When Eula Bertha Colbert was born, silent movie star Mary Pickford was a leading Hollywood actress, ragtime music was all the rage and the hottest technology for playing music was the elegant but scratchy Victrola. Women could not vote; segregation was enshrined in the South, and the NAACP was in its infancy. Mrs. Colbert, who turned 102 on Friday, January 11, has been a witness to history—including two World Wars, the passage of women’s suffrage and of course, the Civil Rights Movement and the election of the country’s first African-American president.
But on Friday when she blew out the candles on her blue and white frosted cake, she simply enjoyed her moment, humming spirituals and the songs her late husband Leroy Colbert would sing to her, including BB King’s The Thrill is Gone.
Mama T, as she is known, sat in her wheelchair during the party and took it all in.
“This is beautiful!” she told her family. But she did have one request—instead of water she told her daughter Tami, “Well, I’d rather have a little shot of Hennessy.”
Her four children, Johnetta, Sandy, Tam and Aaron were on hand to mark the occasion, as well as Los Angeles County Board of Supervisors Chairman Mark Ridley-Thomas, who presented Eula with a scroll from the county. Chairman Ridley-Thomas also commended Eula for her active participation in helping foster care youth.
“There is something to be said for living to be 102-years-old,” he said. “Congratulations to you on this very special day.”
Eula moved to Los Angeles from Alton, Illinois in 1945 after a doctor prescribed the West Coast’s fresh air for her then-8-year-old daughter, Johnetta. She was a widow and settled into a rooming house on 108th and Central. It was there that Johnetta spotted a handsome young sergeant in an Army uniform and introduced the two.
“She is beautiful and you are handsome, and you are going to marry my mother,” Sandy recalled Johnetta saying.
And it was true; within a few months, they were married.
He was a carpenter. Eula was an avid driver, and so every summer she would pack the kids into Blue Heaven, a two door Chevy, and drive them across the country. They would spend the summer with relatives in Chicago, or Atlanta or St. Louis, where she would teach her children about their country’s history.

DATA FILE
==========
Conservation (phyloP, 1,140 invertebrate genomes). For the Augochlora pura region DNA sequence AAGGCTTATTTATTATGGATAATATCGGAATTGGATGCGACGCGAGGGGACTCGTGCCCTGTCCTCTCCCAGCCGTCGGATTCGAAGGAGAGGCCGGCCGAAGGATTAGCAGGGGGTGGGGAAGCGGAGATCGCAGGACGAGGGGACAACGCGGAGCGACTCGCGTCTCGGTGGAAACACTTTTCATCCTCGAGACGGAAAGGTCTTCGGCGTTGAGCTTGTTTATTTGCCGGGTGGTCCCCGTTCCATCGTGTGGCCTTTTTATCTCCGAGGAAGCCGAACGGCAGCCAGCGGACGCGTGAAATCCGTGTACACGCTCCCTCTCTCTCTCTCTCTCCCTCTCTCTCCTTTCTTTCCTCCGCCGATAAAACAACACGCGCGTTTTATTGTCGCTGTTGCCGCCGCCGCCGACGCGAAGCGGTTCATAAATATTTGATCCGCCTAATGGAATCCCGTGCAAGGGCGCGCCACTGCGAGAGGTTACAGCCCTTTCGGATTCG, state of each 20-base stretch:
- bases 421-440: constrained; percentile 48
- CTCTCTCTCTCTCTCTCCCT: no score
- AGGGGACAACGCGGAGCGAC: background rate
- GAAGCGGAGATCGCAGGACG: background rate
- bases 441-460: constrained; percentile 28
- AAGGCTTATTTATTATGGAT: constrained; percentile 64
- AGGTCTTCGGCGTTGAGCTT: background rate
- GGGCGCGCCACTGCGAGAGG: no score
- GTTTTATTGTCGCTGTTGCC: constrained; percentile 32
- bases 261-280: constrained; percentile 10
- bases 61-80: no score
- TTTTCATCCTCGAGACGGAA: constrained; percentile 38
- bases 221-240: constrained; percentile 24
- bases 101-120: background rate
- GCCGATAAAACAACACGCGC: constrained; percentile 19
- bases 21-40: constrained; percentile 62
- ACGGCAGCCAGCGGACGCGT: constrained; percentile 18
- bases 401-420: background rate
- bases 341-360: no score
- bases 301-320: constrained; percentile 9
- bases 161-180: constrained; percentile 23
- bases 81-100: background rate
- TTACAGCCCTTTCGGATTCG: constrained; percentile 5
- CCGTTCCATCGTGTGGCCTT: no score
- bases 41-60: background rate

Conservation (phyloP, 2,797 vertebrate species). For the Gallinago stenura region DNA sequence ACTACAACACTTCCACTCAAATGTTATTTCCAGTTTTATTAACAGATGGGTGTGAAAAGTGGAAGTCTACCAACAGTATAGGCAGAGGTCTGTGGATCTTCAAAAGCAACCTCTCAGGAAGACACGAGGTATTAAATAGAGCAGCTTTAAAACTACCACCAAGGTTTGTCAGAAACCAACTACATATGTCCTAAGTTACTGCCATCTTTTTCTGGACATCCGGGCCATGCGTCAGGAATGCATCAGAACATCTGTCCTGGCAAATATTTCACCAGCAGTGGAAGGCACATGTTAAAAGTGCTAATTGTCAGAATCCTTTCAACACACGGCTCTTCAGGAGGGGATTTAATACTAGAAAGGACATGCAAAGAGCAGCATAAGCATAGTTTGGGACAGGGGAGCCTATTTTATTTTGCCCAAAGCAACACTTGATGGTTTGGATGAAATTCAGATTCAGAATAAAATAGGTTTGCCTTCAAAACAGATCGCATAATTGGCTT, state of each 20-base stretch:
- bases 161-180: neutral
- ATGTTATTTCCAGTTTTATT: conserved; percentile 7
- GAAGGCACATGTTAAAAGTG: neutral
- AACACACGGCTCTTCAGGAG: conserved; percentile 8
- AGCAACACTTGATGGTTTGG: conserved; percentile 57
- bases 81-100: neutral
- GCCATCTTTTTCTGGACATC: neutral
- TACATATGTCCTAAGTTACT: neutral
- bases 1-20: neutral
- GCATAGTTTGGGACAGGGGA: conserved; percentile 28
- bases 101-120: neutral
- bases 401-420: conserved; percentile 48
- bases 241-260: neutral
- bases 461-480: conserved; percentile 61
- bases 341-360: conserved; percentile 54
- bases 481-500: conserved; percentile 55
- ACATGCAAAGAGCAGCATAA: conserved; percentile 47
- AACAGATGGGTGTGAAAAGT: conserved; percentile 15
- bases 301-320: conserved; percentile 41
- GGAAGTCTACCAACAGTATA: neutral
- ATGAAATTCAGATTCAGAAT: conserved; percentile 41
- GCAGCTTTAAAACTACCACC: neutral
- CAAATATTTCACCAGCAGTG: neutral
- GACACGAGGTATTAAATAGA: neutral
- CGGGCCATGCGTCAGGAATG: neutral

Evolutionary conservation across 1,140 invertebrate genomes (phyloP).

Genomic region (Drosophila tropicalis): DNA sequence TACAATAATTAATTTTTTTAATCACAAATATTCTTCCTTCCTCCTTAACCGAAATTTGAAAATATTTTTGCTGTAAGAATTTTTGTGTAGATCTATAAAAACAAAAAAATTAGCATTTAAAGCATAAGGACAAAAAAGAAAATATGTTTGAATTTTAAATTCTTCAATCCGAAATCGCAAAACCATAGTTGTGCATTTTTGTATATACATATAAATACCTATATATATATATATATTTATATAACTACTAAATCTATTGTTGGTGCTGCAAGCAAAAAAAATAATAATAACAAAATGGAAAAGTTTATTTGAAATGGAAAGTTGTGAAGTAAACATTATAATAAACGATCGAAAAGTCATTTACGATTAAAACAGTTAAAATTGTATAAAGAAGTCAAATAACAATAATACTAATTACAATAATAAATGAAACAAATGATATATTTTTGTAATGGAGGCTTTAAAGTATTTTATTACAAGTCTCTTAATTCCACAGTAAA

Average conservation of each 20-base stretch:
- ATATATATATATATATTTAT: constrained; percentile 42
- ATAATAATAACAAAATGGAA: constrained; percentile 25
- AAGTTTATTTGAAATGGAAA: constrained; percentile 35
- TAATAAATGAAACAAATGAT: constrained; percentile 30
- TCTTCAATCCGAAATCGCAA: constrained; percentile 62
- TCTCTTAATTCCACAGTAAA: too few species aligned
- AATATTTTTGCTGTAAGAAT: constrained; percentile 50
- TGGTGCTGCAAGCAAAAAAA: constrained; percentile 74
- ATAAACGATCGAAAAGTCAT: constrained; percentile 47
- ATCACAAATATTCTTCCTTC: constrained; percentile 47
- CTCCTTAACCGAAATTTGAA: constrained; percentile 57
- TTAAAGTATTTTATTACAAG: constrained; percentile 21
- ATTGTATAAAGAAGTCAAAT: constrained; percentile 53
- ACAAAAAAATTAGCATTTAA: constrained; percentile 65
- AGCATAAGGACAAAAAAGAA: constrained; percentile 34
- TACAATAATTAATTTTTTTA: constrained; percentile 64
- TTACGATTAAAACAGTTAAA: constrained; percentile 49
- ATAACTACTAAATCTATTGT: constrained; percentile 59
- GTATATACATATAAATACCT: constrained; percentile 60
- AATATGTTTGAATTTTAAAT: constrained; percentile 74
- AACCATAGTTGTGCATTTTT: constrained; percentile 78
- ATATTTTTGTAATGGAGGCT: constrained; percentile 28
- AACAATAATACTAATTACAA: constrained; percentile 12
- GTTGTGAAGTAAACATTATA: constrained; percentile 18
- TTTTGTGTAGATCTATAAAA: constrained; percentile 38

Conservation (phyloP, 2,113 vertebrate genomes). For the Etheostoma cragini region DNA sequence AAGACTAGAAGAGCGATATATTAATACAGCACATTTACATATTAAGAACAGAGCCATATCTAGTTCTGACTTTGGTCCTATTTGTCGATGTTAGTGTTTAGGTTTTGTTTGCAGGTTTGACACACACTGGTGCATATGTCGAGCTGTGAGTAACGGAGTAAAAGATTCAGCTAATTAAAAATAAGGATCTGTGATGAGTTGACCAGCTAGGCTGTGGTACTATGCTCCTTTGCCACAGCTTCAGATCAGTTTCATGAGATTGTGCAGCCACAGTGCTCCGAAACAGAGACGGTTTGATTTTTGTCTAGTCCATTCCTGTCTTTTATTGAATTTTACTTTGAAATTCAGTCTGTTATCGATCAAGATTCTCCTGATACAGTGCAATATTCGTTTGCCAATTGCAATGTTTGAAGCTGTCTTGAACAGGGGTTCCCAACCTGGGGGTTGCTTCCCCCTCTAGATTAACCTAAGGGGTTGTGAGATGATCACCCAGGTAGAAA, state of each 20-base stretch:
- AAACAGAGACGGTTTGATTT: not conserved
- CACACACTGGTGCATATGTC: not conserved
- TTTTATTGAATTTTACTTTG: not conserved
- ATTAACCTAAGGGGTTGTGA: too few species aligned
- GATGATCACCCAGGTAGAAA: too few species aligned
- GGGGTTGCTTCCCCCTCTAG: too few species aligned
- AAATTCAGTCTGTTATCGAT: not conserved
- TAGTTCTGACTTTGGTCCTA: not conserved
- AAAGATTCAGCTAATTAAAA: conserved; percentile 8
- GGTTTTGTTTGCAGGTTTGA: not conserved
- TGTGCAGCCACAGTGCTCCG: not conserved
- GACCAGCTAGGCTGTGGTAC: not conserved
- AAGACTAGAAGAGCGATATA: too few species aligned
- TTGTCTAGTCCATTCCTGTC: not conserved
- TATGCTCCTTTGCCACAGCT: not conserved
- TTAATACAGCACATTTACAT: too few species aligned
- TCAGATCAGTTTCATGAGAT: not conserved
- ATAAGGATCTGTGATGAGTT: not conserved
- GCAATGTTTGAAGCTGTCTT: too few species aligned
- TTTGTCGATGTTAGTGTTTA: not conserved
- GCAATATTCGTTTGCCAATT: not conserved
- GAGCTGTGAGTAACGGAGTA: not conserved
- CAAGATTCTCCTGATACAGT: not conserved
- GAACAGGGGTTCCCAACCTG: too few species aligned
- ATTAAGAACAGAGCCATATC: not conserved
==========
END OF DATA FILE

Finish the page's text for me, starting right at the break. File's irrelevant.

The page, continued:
“We would run into a little discrimination in places and knew we would not be stopping,” said Tami. “But she would always just say people are different. She was not really negative and she knew things would change.”
Though her children don’t allow her into the kitchen anymore, her reputation as an outstanding cook lives on. Her meals were as good for you as they were good tasting. When her husband developed an ulcer, she changed the family’s eating habits, turning to vegetables, fruits, grains and fish, and within a year the ulcer was gone, Sandy said.
“My mother’s cooking was biblical,” Sandy said, noting that her recipes for eggplant and squash were particularly tasty. She could also make a scrumptious Apricot Delight.
But Eula’s menu is not limited to healthy veggies.
“On special occasions Mama likes to have her little somethin’ somethin’,” laughed Sandy, noting her mother’s affinity for Hennessy.
After retiring from working with the Bureau of Adoptions and then the Los Angeles County Probation Department, Eula has made it a weekly ritual to visit friends at the Graceful Senescence Adult Day Care center. Every Monday, Wednesday and Friday she goes to the Graceful Senescence Adult Day Care center in Los Angeles to play bingo and poker. She is known, after all, as a “hot bingo player.”
After the party Friday at the Graceful Senescence Adult Day Care center in Los Angeles, Eula returned to her daughter’s home in Compton for another party but this time with her children and more than a dozen grandchildren and great-grandchildren.
“She was fantastic as a mom,” said Sandy. “She gave us the opportunity as kids to know different things.”